After the ANC was unbanned in South Africa in February of 1990, Zuma was one of the first ANC leaders to return to the country. In the 1994 presidential election, the ANC rose to power, and Nelson Mandela was elected president. Zuma became a Member of the Executive Council for Economic Affairs in Tourism in his home province of KwaZulu-Natal.

By 1997, Zuma was elected Deputy President of the ANC at the party's 50th National Conference in Mafikeng. Subsequently, he was appointed the Deputy President of South Africa in 1999, serving under President Mbeki. Zuma was a crucial part of the Burundi peace process and the chief mediator.

Zuma soon came under fire for corrupt practices. Though he was re-elected in the 2004 general election, President Mbeki removed Zuma from his post following corruption charges. However, the High Court in South Africa ultimately dismissed the charges against him. Soon afterward, Zuma was charged with raping a 31-year-old woman. Zuma admitted to having consensual unprotected sex with the woman despite knowing that she was HIV positive. Zuma was ultimately acquitted of the rape charges in October of 2008.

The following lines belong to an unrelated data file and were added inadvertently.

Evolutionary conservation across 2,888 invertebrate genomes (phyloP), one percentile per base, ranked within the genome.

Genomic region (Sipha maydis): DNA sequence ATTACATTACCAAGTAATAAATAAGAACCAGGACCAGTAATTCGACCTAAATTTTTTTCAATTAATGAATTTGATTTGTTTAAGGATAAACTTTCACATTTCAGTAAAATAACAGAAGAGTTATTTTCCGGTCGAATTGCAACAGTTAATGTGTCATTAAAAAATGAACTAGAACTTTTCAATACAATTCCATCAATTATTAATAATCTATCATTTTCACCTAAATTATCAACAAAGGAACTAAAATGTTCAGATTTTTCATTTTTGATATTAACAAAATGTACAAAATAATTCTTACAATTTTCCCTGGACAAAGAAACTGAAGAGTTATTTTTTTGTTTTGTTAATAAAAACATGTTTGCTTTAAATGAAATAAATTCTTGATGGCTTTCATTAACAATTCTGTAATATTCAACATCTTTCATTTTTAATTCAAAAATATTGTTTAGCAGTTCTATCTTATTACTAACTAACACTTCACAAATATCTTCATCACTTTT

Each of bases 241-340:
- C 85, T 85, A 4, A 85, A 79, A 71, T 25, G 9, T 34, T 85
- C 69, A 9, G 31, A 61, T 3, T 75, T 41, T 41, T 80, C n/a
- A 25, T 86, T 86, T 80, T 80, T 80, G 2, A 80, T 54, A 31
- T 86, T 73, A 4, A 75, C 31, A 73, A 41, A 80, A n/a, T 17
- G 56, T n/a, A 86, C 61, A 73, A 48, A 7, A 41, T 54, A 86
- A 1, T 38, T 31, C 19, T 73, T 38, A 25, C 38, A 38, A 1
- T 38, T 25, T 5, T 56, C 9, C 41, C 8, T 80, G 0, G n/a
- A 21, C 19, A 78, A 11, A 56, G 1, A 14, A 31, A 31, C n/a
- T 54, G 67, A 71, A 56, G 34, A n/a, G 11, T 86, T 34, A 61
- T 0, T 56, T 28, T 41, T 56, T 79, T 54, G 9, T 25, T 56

Despite all the controversy, Zuma remained a popular figure in South Africa. Some of his supporters expressed the view that his dismissal from public office and the charges against him had been the result of a political conspiracy. His supporters often rallied outside of courthouses where Zuma was on trial and remained fiercely supportive of him.

Their support was so strong that Zuma was elected president of the ANC in December of 2007, before even having been acquitted of the rape charges brought against him. However, only a week later, more charges were served against Zuma, this time for fraud, corruption, and racketeering. However, a judge determined the charges were unlawful on a technicality, and Zuma was allowed to run for president of the country.

The ANC party did win the national election in 2009, making Zuma president of South Africa. Upon taking office, he established the National Planning Commission, which was tasked with helping South Africa through its first recession since the end of apartheid. However, critics have said that Zuma's presidency ultimately contributed to South Africa's debt burden as many of his economic policies were not implemented correctly. Others also say that Zuma's administration was highly corrupt, further contributing to South Africa's financial stress.